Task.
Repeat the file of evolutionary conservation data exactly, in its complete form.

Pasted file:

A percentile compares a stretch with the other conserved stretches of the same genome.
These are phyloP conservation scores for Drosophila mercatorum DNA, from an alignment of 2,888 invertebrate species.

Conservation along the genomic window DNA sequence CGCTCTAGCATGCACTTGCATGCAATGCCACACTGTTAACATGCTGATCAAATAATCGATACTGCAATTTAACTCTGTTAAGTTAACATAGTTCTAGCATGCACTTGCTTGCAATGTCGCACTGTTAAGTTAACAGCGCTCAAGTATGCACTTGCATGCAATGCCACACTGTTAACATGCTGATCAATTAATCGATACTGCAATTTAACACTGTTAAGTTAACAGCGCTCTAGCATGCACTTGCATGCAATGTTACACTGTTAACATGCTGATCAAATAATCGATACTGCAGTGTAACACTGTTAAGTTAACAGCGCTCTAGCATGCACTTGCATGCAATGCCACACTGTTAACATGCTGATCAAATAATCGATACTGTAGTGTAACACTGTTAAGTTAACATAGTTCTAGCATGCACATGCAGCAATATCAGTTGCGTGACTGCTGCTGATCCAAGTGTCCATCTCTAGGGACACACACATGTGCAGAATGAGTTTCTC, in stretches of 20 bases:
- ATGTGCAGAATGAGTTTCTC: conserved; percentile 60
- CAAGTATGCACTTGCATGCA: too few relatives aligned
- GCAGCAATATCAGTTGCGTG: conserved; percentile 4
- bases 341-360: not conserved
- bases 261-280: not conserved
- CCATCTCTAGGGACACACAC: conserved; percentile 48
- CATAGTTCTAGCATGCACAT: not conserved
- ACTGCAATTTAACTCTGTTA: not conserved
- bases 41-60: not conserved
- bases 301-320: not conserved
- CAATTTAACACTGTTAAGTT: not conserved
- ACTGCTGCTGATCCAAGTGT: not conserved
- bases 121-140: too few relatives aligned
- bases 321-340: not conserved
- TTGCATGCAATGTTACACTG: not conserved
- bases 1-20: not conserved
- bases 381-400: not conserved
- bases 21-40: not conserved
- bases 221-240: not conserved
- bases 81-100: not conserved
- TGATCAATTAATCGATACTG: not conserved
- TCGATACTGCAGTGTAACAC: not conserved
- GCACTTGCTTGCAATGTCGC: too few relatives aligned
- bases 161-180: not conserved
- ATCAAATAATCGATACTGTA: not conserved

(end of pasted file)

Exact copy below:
A percentile compares a stretch with the other conserved stretches of the same genome.
These are phyloP conservation scores for Drosophila mercatorum DNA, from an alignment of 2,888 invertebrate species.

Conservation along the genomic window DNA sequence CGCTCTAGCATGCACTTGCATGCAATGCCACACTGTTAACATGCTGATCAAATAATCGATACTGCAATTTAACTCTGTTAAGTTAACATAGTTCTAGCATGCACTTGCTTGCAATGTCGCACTGTTAAGTTAACAGCGCTCAAGTATGCACTTGCATGCAATGCCACACTGTTAACATGCTGATCAATTAATCGATACTGCAATTTAACACTGTTAAGTTAACAGCGCTCTAGCATGCACTTGCATGCAATGTTACACTGTTAACATGCTGATCAAATAATCGATACTGCAGTGTAACACTGTTAAGTTAACAGCGCTCTAGCATGCACTTGCATGCAATGCCACACTGTTAACATGCTGATCAAATAATCGATACTGTAGTGTAACACTGTTAAGTTAACATAGTTCTAGCATGCACATGCAGCAATATCAGTTGCGTGACTGCTGCTGATCCAAGTGTCCATCTCTAGGGACACACACATGTGCAGAATGAGTTTCTC, in stretches of 20 bases:
- ATGTGCAGAATGAGTTTCTC: conserved; percentile 60
- CAAGTATGCACTTGCATGCA: too few relatives aligned
- GCAGCAATATCAGTTGCGTG: conserved; percentile 4
- bases 341-360: not conserved
- bases 261-280: not conserved
- CCATCTCTAGGGACACACAC: conserved; percentile 48
- CATAGTTCTAGCATGCACAT: not conserved
- ACTGCAATTTAACTCTGTTA: not conserved
- bases 41-60: not conserved
- bases 301-320: not conserved
- CAATTTAACACTGTTAAGTT: not conserved
- ACTGCTGCTGATCCAAGTGT: not conserved
- bases 121-140: too few relatives aligned
- bases 321-340: not conserved
- TTGCATGCAATGTTACACTG: not conserved
- bases 1-20: not conserved
- bases 381-400: not conserved
- bases 21-40: not conserved
- bases 221-240: not conserved
- bases 81-100: not conserved
- TGATCAATTAATCGATACTG: not conserved
- TCGATACTGCAGTGTAACAC: not conserved
- GCACTTGCTTGCAATGTCGC: too few relatives aligned
- bases 161-180: not conserved
- ATCAAATAATCGATACTGTA: not conserved